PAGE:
Continuing from the previous piece about the birth of New York, here’s another bunch of stuff copied from a text book written by someone else. And again, it all seems fair enough at first until you start to dig deeper. Things I got wrong this time: Stuyvesant’s laws weren’t necessarily ‘too strict’ as much as utterly barbaric, particularly when it came to religious freedom. He forbade Protestants from worshipping even in their own homes, attempted to have Jewish refugees deported on the basis that they were a “deceitful race” who were “hateful” and “repugnant”, had a Quaker preacher publicly tortured and issued an ordnance that anyone harbouring a Quaker might be fined, imprisoned or even hanged The Dutch did surrender peacefully in 1664, but retook the colony in 1673 during the Third Anglo-Dutch War, only to hand it back to the English the following year as part of a peace treaty. There’s also speculation that it wasn’t so much a surrender anyway, more a corporate handover New York was indeed named after James, Duke of York, who was the brother of King Charles II. But James was also later crowned King of England, only to be deposed in 1688 by his own daughter Mary II and her husband William III (also known as William of Orange), who was already ruler of the Dutch Republic. Which makes the notion of whether the English or the Dutch then controlled New York deeply confusing. Not quite as confusing as how a King can be ruler of a Republic, but never mind Jacob Leisler did organise a rebellion against the ruling body in New York, becoming its ruler in 1690, but only for about a year before being arrested, imprisoned and tried, after which he was indeed found guilty of treason and hanged John Peter Zenger was arrested and tried for criticising the Governor in his newspaper, but in 1733, not 1735. His acquittal is regarded as a landmark case in American legal history, affirming press freedom in America. But successive Governors ignored it entirely, until the First Amendment to the US Constitution enshrined it in law in 1791 So actually, not bad. Not entirely accurate, but I could have done a lot worse.
September 1979 - March 1980
Under English Rule
Under English Rule
Manhattan Island Under English Rule The American War of Independence My Way to School Back to New York The Beginnings of Paris The Story of the Earth The Planets How the World is Changing Shape Rocks and Fossils The Seas How the Sea Shapes the Land The Nature Trail Way of Insect Watching What is Prehistory?
TERM 1 Sept-Dec 1979
TOPIC 1 Sept-Dec 1979
FAIRBURN The place where I wrote all this rubbish
WAEN SHEPHERD Who was this strange little boy?
GEOGRAPHY 1 Sept 1979 - Feb 1981
HISTORY 1 Sept 1979 - Oct 1981
The Forgotten World John and Mick fall foul of some extreme potholing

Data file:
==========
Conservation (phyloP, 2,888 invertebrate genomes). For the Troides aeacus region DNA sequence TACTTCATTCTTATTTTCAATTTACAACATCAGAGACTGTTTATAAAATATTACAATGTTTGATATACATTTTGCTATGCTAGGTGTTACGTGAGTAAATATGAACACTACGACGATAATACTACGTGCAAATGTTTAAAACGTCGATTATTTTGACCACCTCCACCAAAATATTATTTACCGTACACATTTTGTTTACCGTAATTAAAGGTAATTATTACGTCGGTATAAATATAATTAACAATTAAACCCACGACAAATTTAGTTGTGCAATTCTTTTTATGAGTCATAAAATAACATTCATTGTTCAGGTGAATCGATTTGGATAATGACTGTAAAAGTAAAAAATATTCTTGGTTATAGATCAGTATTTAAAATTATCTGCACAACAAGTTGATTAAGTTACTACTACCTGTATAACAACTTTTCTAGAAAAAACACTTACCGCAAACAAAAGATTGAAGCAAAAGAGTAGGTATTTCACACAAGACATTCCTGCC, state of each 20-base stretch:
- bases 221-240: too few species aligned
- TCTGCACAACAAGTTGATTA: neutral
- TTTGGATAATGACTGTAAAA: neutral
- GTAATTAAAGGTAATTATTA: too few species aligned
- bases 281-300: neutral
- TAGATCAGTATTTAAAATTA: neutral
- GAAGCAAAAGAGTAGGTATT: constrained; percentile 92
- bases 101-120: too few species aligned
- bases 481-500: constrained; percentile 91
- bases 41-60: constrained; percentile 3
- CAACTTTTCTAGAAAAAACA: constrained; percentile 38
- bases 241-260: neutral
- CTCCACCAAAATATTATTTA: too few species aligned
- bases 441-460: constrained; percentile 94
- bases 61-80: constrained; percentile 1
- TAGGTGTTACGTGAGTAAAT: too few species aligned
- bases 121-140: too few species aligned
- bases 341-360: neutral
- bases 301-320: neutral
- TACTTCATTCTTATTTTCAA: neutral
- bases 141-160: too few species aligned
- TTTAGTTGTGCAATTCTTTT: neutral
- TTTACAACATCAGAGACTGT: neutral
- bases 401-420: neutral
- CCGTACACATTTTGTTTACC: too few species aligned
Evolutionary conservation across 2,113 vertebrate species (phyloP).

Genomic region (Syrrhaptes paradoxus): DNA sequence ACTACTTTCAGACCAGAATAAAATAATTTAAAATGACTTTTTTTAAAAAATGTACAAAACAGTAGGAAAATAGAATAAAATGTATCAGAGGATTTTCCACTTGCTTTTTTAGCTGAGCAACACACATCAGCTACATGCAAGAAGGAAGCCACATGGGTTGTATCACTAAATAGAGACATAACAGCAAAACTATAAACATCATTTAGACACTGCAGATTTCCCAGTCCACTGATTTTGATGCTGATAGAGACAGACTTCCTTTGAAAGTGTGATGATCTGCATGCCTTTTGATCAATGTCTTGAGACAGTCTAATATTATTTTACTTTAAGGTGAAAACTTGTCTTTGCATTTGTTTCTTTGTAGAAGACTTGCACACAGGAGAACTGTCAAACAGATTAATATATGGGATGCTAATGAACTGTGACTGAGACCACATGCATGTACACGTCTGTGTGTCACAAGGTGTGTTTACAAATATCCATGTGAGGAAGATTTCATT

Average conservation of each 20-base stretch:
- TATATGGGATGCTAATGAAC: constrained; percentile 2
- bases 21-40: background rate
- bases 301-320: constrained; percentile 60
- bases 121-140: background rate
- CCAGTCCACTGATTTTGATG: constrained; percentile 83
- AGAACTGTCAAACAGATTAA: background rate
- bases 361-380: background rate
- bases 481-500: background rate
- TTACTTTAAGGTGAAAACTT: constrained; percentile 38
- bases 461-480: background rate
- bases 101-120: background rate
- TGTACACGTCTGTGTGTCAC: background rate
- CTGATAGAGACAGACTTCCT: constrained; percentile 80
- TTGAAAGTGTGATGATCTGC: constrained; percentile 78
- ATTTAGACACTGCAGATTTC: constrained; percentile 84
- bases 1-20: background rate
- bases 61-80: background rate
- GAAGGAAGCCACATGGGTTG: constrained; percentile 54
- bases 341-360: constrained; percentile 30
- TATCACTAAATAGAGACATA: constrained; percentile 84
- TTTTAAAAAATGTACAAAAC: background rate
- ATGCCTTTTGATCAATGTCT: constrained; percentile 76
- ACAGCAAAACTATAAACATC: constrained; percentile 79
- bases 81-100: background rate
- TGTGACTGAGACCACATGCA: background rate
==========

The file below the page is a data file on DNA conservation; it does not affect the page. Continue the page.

Bonfire Night Waen’s first time at the annual village fireworks display
Sheet Lightning Waen and his Gran shelter from the sheet- shaped storm
Christmas 1979 Can Waen last the night without opening his presents?
Continuing from the previous piece about the birth of New York, here’s another bunch of stuff copied from a text book written by someone else. And again, it all seems fair enough at first until you start to dig deeper. Things I got wrong this time: Stuyvesant’s laws weren’t necessarily ‘too strict’ as much as utterly barbaric, particularly when it came to religious freedom. He forbade Protestants from worshipping even in their own homes, attempted to have Jewish refugees deported on the basis that they were a “deceitful race” who were “hateful” and “repugnant”, had a Quaker preacher publicly tortured and issued an ordnance that anyone harbouring a Quaker might be fined, imprisoned or even hanged The Dutch did surrender peacefully in 1664, but retook the colony in 1673 during the Third Anglo-Dutch War, only to hand it back to the English the following year as part of a peace treaty. There’s also speculation that it wasn’t so much a surrender anyway, more a corporate handover New York was indeed named after James, Duke of York, who was the brother of King Charles II. But James was also later crowned King of England, only to be deposed in 1688 by his own daughter Mary II and her husband William III (also known as William of Orange), who was already ruler of the Dutch Republic. Which makes the notion of whether the English or the Dutch then controlled New York deeply confusing. Not quite as confusing as how a King can be ruler of a Republic, but never mind Jacob Leisler did organise a rebellion against the ruling body in New York, becoming its ruler in 1690, but only for about a year before being arrested, imprisoned and tried, after which he was indeed found guilty of treason and hanged John Peter Zenger was arrested and tried for criticising the Governor in his newspaper, but in 1733, not 1735. His acquittal is regarded as a landmark case in American legal history, affirming press freedom in America. But successive Governors ignored it entirely, until the First Amendment to the US Constitution enshrined it in law in 1791 So actually, not bad. Not entirely accurate, but I could have done a lot worse.
Under English Rule
TERM 1 Sept-Dec 1979
TOPIC 1 Sept-Dec 1979
FAIRBURN The place where I wrote all this rubbish
WAEN SHEPHERD Who was this strange little boy?
GEOGRAPHY 1 Sept 1979 - Feb 1981
HISTORY 1 Sept 1979 - Oct 1981
The Forgotten World John and Mick fall foul of some extreme potholing
Bonfire Night Waen’s first time at the annual village fireworks display
Sheet Lightning Waen and his Gran shelter from the sheet- shaped storm
Christmas 1979 Can Waen last the night without opening his presents?
September 1979 - March 1980
Under English Rule